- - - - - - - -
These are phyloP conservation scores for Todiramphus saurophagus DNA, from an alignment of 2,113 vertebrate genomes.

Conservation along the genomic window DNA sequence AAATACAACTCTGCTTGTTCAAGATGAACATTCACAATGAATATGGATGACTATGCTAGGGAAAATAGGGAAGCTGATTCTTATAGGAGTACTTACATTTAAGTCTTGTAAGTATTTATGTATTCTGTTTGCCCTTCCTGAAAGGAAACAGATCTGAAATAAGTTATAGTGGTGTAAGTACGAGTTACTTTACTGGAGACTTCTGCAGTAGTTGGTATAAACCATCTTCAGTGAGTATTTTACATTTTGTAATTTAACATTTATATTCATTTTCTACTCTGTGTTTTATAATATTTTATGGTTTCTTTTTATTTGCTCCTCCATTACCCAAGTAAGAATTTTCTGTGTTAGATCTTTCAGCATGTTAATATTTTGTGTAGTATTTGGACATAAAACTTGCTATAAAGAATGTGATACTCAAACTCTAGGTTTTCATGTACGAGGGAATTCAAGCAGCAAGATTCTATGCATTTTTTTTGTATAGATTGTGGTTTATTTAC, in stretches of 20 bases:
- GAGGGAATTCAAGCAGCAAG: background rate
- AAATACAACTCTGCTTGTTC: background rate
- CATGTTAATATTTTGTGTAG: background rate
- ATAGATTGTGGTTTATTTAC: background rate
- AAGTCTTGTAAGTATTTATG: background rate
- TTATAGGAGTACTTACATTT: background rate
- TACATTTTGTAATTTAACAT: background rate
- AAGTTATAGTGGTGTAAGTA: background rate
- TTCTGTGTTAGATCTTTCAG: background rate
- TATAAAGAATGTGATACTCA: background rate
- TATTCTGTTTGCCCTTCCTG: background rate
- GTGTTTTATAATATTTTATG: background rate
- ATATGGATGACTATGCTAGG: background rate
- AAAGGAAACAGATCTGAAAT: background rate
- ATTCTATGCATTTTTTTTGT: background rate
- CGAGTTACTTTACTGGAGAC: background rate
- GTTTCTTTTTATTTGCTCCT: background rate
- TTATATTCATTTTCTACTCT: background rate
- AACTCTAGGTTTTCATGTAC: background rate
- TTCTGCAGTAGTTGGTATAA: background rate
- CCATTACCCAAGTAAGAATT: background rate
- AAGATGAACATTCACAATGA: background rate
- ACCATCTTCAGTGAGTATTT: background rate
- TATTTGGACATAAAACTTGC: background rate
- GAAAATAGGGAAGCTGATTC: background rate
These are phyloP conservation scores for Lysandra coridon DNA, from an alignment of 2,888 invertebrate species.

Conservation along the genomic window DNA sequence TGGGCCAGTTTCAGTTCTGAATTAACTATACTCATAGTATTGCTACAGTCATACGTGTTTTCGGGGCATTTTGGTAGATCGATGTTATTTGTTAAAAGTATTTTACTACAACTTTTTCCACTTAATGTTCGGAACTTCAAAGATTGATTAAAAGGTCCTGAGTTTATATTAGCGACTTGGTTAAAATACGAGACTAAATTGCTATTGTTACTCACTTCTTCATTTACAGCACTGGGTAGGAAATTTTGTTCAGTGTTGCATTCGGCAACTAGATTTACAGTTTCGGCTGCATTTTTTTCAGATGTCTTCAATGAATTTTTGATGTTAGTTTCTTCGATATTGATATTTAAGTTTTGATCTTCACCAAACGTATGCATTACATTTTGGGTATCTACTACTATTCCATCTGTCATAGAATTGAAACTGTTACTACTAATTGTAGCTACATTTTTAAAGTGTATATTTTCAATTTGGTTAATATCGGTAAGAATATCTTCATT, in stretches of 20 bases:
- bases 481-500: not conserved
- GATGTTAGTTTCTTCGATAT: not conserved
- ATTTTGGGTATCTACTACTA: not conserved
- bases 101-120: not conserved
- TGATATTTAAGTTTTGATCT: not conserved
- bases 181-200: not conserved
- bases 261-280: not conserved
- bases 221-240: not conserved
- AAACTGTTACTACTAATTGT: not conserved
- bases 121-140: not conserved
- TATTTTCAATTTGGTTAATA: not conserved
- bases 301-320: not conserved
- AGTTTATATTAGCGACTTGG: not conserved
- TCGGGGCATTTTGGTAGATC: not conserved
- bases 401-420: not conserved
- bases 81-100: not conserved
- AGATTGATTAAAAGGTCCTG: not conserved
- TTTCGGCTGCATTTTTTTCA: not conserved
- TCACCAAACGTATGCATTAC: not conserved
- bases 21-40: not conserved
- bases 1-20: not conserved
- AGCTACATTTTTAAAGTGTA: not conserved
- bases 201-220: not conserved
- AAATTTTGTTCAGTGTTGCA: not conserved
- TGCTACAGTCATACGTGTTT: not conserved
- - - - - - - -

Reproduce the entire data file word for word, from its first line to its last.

These are phyloP conservation scores for Todiramphus saurophagus DNA, from an alignment of 2,113 vertebrate genomes.

Conservation along the genomic window DNA sequence AAATACAACTCTGCTTGTTCAAGATGAACATTCACAATGAATATGGATGACTATGCTAGGGAAAATAGGGAAGCTGATTCTTATAGGAGTACTTACATTTAAGTCTTGTAAGTATTTATGTATTCTGTTTGCCCTTCCTGAAAGGAAACAGATCTGAAATAAGTTATAGTGGTGTAAGTACGAGTTACTTTACTGGAGACTTCTGCAGTAGTTGGTATAAACCATCTTCAGTGAGTATTTTACATTTTGTAATTTAACATTTATATTCATTTTCTACTCTGTGTTTTATAATATTTTATGGTTTCTTTTTATTTGCTCCTCCATTACCCAAGTAAGAATTTTCTGTGTTAGATCTTTCAGCATGTTAATATTTTGTGTAGTATTTGGACATAAAACTTGCTATAAAGAATGTGATACTCAAACTCTAGGTTTTCATGTACGAGGGAATTCAAGCAGCAAGATTCTATGCATTTTTTTTGTATAGATTGTGGTTTATTTAC, in stretches of 20 bases:
- GAGGGAATTCAAGCAGCAAG: background rate
- AAATACAACTCTGCTTGTTC: background rate
- CATGTTAATATTTTGTGTAG: background rate
- ATAGATTGTGGTTTATTTAC: background rate
- AAGTCTTGTAAGTATTTATG: background rate
- TTATAGGAGTACTTACATTT: background rate
- TACATTTTGTAATTTAACAT: background rate
- AAGTTATAGTGGTGTAAGTA: background rate
- TTCTGTGTTAGATCTTTCAG: background rate
- TATAAAGAATGTGATACTCA: background rate
- TATTCTGTTTGCCCTTCCTG: background rate
- GTGTTTTATAATATTTTATG: background rate
- ATATGGATGACTATGCTAGG: background rate
- AAAGGAAACAGATCTGAAAT: background rate
- ATTCTATGCATTTTTTTTGT: background rate
- CGAGTTACTTTACTGGAGAC: background rate
- GTTTCTTTTTATTTGCTCCT: background rate
- TTATATTCATTTTCTACTCT: background rate
- AACTCTAGGTTTTCATGTAC: background rate
- TTCTGCAGTAGTTGGTATAA: background rate
- CCATTACCCAAGTAAGAATT: background rate
- AAGATGAACATTCACAATGA: background rate
- ACCATCTTCAGTGAGTATTT: background rate
- TATTTGGACATAAAACTTGC: background rate
- GAAAATAGGGAAGCTGATTC: background rate
These are phyloP conservation scores for Lysandra coridon DNA, from an alignment of 2,888 invertebrate species.

Conservation along the genomic window DNA sequence TGGGCCAGTTTCAGTTCTGAATTAACTATACTCATAGTATTGCTACAGTCATACGTGTTTTCGGGGCATTTTGGTAGATCGATGTTATTTGTTAAAAGTATTTTACTACAACTTTTTCCACTTAATGTTCGGAACTTCAAAGATTGATTAAAAGGTCCTGAGTTTATATTAGCGACTTGGTTAAAATACGAGACTAAATTGCTATTGTTACTCACTTCTTCATTTACAGCACTGGGTAGGAAATTTTGTTCAGTGTTGCATTCGGCAACTAGATTTACAGTTTCGGCTGCATTTTTTTCAGATGTCTTCAATGAATTTTTGATGTTAGTTTCTTCGATATTGATATTTAAGTTTTGATCTTCACCAAACGTATGCATTACATTTTGGGTATCTACTACTATTCCATCTGTCATAGAATTGAAACTGTTACTACTAATTGTAGCTACATTTTTAAAGTGTATATTTTCAATTTGGTTAATATCGGTAAGAATATCTTCATT, in stretches of 20 bases:
- bases 481-500: not conserved
- GATGTTAGTTTCTTCGATAT: not conserved
- ATTTTGGGTATCTACTACTA: not conserved
- bases 101-120: not conserved
- TGATATTTAAGTTTTGATCT: not conserved
- bases 181-200: not conserved
- bases 261-280: not conserved
- bases 221-240: not conserved
- AAACTGTTACTACTAATTGT: not conserved
- bases 121-140: not conserved
- TATTTTCAATTTGGTTAATA: not conserved
- bases 301-320: not conserved
- AGTTTATATTAGCGACTTGG: not conserved
- TCGGGGCATTTTGGTAGATC: not conserved
- bases 401-420: not conserved
- bases 81-100: not conserved
- AGATTGATTAAAAGGTCCTG: not conserved
- TTTCGGCTGCATTTTTTTCA: not conserved
- TCACCAAACGTATGCATTAC: not conserved
- bases 21-40: not conserved
- bases 1-20: not conserved
- AGCTACATTTTTAAAGTGTA: not conserved
- bases 201-220: not conserved
- AAATTTTGTTCAGTGTTGCA: not conserved
- TGCTACAGTCATACGTGTTT: not conserved